EIT:n suuri jaosto: Vangitsemisen pitää alusta lähtien perustua paitsi riittävään epäilyyn rikokseen syyllistymisestä, myös olennaisiin ja riittäviin muihin perusteisiin8.7.2016 | Oikeusuutiset
Euroopan ihmisoikeustuomioistuimen (EIT) suuri jaosto on tuoreessa tuomiossaan täsmentänyt aikaisempaa oikeuskäytäntöään vangitsemista koskevissa asioissa. Aikaisemmassa oikeuskäytännössä EIT on todennut, että riittävä epäily (reasonable suspicion) on edellytys sine qua non vangitsemisen jatkamiselle, mutta että tämä ei enää ”tietyn ajan jälkeen” (”certain lapse of time”) riitä, vaan tämän tietyn ajan jälkeen tarvitaan myös olennaisia ja riittäviä (relevant and sufficient) perusteita vangitsemisen jatkamiselle. Nyt EIT vahvisti, että ajanjakso ”tietyn ajan jälkeen” tarkoittaa jo ensimmäistä vangitsemisasian käsittelyä pidätyksen jälkeen.
In a Grand Chamber judgment in the case of Buzadji v. the Republic of Moldova (application no. 23755/07) the European Court of Human Rights held, unanimously, that there had been:
a violation of Article 5 § 3 (right to liberty and security / entitlement to trial within a reasonable time or to release pending trial) of the European Convention on Human Rights.
The case concerned a businessman’s detention pending trial for ten months. In July 2006 a criminal investigation was initiated against Mr Buzadji, the director of a State company supplying liquefied gas, concerning an alleged unsuccessful attempt to defraud the company. He was arrested in May 2007 and placed in detention pending trial. His detention on remand was extended on a number of occasions, until July 2007 when the courts accepted Mr Buzadji’s request to be placed under house arrest. He remained under house arrest until March 2008 when he was released on bail and was eventually acquitted of all the charges for which he had been detained.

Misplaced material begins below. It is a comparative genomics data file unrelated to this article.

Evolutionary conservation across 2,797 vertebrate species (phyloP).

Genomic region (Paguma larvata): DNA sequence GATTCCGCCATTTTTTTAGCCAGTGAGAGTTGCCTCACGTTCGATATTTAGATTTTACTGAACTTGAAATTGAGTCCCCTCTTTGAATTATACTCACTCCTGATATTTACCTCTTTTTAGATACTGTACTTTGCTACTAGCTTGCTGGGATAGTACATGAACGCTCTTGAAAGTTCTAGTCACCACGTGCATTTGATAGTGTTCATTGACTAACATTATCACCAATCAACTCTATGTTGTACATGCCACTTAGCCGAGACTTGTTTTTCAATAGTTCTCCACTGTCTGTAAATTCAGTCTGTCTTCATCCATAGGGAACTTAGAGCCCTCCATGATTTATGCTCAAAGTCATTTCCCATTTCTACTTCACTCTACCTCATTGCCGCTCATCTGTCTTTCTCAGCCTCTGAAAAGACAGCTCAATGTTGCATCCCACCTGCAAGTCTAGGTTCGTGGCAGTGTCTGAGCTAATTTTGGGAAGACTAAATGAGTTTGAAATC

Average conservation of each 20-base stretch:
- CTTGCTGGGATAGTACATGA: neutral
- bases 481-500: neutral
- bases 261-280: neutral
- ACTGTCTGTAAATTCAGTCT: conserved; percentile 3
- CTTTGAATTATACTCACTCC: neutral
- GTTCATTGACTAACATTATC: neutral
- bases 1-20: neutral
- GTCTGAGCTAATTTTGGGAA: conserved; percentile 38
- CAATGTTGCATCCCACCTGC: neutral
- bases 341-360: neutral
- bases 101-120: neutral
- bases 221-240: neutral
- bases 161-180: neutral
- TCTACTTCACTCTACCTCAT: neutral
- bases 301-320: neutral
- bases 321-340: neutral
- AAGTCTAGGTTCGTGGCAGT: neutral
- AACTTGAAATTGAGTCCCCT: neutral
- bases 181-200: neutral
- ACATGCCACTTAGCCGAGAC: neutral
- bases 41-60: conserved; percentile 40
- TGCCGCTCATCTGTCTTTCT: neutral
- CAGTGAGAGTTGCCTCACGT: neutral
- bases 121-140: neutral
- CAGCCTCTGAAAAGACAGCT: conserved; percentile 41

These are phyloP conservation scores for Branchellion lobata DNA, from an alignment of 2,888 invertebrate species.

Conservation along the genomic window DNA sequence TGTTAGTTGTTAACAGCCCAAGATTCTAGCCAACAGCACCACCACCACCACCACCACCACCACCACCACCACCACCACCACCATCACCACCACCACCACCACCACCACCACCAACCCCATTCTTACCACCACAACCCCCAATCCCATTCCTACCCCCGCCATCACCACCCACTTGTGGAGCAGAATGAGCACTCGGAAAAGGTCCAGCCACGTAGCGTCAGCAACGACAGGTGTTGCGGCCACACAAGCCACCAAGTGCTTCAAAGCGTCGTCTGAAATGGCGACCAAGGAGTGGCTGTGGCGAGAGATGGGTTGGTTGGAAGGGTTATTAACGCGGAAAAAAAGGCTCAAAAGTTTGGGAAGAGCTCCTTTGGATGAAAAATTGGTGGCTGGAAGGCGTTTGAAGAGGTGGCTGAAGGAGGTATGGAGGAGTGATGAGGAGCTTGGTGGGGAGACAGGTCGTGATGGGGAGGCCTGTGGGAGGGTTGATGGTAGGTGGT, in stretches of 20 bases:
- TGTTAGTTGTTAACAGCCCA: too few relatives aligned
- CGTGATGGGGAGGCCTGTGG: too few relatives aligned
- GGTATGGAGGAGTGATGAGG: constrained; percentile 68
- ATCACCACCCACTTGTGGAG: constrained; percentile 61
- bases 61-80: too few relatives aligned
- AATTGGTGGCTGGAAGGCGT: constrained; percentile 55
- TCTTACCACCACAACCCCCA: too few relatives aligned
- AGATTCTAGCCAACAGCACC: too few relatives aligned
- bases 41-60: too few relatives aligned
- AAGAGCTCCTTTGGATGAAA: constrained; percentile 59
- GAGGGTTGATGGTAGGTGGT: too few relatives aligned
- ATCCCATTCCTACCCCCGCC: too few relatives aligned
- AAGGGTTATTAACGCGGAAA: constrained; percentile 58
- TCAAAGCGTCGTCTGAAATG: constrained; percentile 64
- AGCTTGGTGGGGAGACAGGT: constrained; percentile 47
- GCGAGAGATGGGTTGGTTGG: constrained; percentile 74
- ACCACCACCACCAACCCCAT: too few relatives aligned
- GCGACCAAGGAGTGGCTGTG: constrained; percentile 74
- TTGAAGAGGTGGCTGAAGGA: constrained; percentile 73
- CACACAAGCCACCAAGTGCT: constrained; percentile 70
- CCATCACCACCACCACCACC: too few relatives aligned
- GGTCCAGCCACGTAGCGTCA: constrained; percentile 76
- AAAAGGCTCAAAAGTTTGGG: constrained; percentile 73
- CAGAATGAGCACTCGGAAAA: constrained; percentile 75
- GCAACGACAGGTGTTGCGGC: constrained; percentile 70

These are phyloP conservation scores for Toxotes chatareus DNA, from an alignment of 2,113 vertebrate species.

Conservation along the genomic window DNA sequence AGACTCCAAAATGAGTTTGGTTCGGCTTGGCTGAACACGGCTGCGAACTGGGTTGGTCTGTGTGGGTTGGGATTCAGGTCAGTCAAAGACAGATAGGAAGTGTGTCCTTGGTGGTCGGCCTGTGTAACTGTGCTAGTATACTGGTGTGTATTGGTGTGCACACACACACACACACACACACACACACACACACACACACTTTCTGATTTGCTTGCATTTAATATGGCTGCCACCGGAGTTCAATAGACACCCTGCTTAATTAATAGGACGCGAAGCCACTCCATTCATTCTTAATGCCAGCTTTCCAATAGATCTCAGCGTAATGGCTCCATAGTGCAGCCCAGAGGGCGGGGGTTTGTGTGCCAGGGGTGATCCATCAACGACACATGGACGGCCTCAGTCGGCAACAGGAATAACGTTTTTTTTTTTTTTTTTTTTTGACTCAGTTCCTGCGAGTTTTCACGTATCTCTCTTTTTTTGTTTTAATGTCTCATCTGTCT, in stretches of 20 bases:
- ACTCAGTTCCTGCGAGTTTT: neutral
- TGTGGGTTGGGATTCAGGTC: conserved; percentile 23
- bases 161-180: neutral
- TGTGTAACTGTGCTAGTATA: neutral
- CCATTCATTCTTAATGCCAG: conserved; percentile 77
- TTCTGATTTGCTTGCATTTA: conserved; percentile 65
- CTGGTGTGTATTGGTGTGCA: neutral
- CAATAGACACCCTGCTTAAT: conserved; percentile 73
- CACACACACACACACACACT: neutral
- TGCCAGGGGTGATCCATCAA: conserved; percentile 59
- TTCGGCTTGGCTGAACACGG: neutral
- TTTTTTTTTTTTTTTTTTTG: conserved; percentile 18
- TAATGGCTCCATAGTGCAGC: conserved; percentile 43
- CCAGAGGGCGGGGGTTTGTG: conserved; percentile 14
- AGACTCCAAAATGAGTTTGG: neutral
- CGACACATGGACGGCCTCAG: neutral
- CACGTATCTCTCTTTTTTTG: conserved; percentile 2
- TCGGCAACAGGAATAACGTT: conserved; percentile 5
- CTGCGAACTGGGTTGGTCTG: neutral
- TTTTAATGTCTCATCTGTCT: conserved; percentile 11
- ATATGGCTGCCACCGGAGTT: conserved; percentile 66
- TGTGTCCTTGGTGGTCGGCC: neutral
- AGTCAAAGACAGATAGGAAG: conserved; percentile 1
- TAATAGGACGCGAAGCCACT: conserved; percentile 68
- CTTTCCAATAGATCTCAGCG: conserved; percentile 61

The Court examined two issues raised by Mr Buzadji’s case where it considered that it would be useful to further develop its case-law, namely as to the requirement on national judicial authorities to justify continued detention and as concerned house arrest.
First, the Court acknowledged that the question of when further relevant and sufficient reasons for detention – in addition to the persistence of reasonable suspicion – were required was, according to its well established case-law, left to depend on the rather vague notion of “a certain lapse of time”. It therefore decided to clarify the guarantees under Article 5 § 3 of the European Convention, specifying that the requirement on a judge or other officer authorised by law to exercise judicial power to give relevant and sufficient reasons for detention applied already at the time of the first decision ordering detention on remand, that is to say promptly after the arrest.
Second, as concerned house arrest, the Court confirmed its case-law according to which house arrest is considered to amount to deprivation of liberty under Article 5 of the Convention. There was no question of Mr Buzadji having waived his right to liberty because he had requested house arrest and had not subsequently challenged the measure: given his state of health, it was understandable that he had been prepared to make concessions to end his custody. Moreover, the Court reaffirmed its case-law to the effect that different criteria were not to be applied to the assessment of the justification for detention even when the form of detention varied (in the present case, between pre-trial detention and later house arrest).
Looking at the justifications provided for Mr Buzadji’s provisional detention in his particular case, the Court considered that the reasons given by the national courts for ordering and prolonging his detention had been stereotyped and abstract as well as inconsistent. Indeed, neither in the initial detention order nor in the ensuing decisions prolonging his detention had the national courts made any assessment of Mr Buzadji’s character, his morals, his assets and links with the country or his behaviour during the first ten months of the criminal investigation. As regards the house arrest decisions, in spite of the courts finding that there were no reasons for his continued detention, they nevertheless ordered his house arrest briefly in June 2007 and then, from July 2007, for seven and half months.
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